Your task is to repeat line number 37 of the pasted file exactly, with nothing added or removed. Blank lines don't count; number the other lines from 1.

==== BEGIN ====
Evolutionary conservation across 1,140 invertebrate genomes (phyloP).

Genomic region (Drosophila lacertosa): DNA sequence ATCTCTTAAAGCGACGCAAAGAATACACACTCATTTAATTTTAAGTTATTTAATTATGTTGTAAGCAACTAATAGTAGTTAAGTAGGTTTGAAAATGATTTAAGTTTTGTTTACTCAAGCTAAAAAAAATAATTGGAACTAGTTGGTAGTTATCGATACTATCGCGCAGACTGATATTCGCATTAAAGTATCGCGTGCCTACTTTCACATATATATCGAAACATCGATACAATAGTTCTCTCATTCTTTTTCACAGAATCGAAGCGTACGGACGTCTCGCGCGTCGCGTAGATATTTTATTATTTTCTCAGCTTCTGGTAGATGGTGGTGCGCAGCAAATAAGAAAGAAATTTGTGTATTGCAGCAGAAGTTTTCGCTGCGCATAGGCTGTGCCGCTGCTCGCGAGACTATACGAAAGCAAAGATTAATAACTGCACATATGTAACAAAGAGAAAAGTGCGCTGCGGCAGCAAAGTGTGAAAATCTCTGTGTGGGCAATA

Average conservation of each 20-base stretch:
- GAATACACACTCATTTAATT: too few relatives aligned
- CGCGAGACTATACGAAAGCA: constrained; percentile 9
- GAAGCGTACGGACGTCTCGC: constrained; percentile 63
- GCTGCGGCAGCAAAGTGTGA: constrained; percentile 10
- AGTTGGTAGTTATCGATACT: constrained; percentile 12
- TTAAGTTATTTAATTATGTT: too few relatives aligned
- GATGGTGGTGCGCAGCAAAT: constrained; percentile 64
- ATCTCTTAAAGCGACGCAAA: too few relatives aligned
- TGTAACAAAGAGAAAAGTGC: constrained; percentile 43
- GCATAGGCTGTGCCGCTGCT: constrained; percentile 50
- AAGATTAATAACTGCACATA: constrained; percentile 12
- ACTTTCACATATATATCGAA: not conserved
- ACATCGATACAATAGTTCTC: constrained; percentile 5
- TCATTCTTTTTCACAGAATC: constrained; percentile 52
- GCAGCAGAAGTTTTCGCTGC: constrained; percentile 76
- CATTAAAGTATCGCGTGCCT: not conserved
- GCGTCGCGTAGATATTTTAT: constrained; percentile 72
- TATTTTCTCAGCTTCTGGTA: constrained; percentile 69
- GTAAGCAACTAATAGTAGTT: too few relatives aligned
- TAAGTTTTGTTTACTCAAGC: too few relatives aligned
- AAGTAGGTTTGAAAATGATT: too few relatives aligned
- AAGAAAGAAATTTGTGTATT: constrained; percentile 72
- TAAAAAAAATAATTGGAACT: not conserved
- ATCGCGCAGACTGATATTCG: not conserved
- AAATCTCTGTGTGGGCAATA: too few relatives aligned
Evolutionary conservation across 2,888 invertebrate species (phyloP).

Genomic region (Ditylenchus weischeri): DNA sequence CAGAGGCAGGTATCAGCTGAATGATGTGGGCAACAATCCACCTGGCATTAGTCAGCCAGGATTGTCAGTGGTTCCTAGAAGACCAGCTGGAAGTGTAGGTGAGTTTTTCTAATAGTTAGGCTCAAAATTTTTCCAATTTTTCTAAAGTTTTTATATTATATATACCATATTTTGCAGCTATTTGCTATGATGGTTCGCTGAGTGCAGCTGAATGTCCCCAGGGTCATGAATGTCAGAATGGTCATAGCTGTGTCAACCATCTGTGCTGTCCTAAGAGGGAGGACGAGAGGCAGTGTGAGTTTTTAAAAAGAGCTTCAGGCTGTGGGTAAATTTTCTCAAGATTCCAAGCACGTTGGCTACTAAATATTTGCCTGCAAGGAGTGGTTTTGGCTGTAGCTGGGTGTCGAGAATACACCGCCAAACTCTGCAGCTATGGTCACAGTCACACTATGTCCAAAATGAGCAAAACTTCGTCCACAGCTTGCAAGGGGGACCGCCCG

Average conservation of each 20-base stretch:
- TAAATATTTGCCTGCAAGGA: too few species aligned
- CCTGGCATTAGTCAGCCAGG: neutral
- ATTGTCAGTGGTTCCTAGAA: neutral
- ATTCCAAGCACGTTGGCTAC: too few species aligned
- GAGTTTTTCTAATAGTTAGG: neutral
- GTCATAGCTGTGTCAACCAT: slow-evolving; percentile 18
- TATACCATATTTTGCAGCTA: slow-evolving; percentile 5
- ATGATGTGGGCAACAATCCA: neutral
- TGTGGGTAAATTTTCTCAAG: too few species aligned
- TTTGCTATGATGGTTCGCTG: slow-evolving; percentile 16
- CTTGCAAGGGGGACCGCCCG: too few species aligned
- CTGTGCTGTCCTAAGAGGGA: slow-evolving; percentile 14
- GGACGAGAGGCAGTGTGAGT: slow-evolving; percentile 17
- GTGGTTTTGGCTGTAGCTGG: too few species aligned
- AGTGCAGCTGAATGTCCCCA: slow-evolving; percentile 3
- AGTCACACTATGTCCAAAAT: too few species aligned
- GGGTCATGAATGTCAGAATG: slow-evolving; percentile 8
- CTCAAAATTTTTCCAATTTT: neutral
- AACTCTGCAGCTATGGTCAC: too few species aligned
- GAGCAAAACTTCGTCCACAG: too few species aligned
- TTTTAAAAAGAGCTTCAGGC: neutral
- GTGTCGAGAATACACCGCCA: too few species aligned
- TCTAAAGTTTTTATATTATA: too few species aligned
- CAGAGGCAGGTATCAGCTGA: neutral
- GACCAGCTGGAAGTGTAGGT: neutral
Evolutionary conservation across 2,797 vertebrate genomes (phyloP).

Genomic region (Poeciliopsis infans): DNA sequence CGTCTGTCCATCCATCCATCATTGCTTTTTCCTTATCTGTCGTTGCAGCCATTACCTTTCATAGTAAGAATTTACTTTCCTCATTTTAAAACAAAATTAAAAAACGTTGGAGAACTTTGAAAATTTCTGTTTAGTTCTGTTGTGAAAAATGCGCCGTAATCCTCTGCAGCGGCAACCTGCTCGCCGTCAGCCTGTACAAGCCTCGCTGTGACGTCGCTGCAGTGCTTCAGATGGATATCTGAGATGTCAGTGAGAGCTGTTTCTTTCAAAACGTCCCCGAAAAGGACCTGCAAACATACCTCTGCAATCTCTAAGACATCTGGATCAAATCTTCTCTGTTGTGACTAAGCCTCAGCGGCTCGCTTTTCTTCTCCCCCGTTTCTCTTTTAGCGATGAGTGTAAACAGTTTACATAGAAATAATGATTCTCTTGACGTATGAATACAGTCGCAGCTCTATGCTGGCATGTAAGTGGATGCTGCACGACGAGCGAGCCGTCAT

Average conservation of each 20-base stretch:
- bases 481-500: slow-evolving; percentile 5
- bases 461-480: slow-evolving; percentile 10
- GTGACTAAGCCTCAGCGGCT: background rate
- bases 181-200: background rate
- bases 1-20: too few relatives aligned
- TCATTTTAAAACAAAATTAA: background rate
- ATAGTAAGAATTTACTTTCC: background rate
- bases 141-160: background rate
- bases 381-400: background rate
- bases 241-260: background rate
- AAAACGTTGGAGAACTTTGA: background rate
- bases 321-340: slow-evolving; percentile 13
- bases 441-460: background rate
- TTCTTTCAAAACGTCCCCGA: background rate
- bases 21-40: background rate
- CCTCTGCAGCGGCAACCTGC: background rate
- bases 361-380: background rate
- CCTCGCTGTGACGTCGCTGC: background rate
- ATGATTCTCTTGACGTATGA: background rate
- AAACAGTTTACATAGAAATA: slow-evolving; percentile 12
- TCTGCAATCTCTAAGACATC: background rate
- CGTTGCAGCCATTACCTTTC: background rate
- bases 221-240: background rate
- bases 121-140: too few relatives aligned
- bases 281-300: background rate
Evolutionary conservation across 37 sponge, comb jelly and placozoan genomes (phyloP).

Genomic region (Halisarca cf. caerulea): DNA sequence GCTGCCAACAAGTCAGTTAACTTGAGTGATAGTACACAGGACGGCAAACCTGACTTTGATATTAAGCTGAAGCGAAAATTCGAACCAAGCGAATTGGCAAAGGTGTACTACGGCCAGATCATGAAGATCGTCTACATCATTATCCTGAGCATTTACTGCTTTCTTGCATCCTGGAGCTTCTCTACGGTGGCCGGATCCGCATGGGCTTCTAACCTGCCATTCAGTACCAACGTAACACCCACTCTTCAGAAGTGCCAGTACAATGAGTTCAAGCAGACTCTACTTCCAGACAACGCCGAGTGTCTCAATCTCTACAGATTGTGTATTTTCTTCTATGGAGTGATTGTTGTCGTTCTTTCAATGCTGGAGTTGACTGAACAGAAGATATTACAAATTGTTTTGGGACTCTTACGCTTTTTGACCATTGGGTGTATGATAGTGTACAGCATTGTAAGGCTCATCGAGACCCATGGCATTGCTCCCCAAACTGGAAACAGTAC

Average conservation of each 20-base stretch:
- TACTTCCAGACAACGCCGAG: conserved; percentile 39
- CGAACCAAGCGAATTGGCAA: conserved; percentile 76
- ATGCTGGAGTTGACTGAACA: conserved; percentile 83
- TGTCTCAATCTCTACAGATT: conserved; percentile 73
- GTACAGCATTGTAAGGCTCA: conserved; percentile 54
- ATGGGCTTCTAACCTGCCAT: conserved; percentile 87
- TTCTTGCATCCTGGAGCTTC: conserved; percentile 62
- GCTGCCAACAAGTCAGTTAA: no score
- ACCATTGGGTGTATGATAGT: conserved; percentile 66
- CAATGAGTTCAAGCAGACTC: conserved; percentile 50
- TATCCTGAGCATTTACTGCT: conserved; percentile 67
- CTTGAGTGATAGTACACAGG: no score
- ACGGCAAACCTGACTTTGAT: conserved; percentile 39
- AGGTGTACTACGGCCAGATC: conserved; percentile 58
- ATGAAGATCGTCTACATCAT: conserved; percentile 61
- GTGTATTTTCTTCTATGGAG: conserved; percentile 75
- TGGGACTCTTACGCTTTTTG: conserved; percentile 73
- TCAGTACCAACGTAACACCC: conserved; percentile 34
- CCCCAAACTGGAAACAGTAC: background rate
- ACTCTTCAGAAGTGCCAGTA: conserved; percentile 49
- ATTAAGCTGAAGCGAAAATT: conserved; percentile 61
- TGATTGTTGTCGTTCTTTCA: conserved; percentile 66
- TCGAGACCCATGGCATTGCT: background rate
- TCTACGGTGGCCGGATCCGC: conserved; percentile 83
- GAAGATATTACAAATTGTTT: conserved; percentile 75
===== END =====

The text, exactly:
- GTCATAGCTGTGTCAACCAT: slow-evolving; percentile 18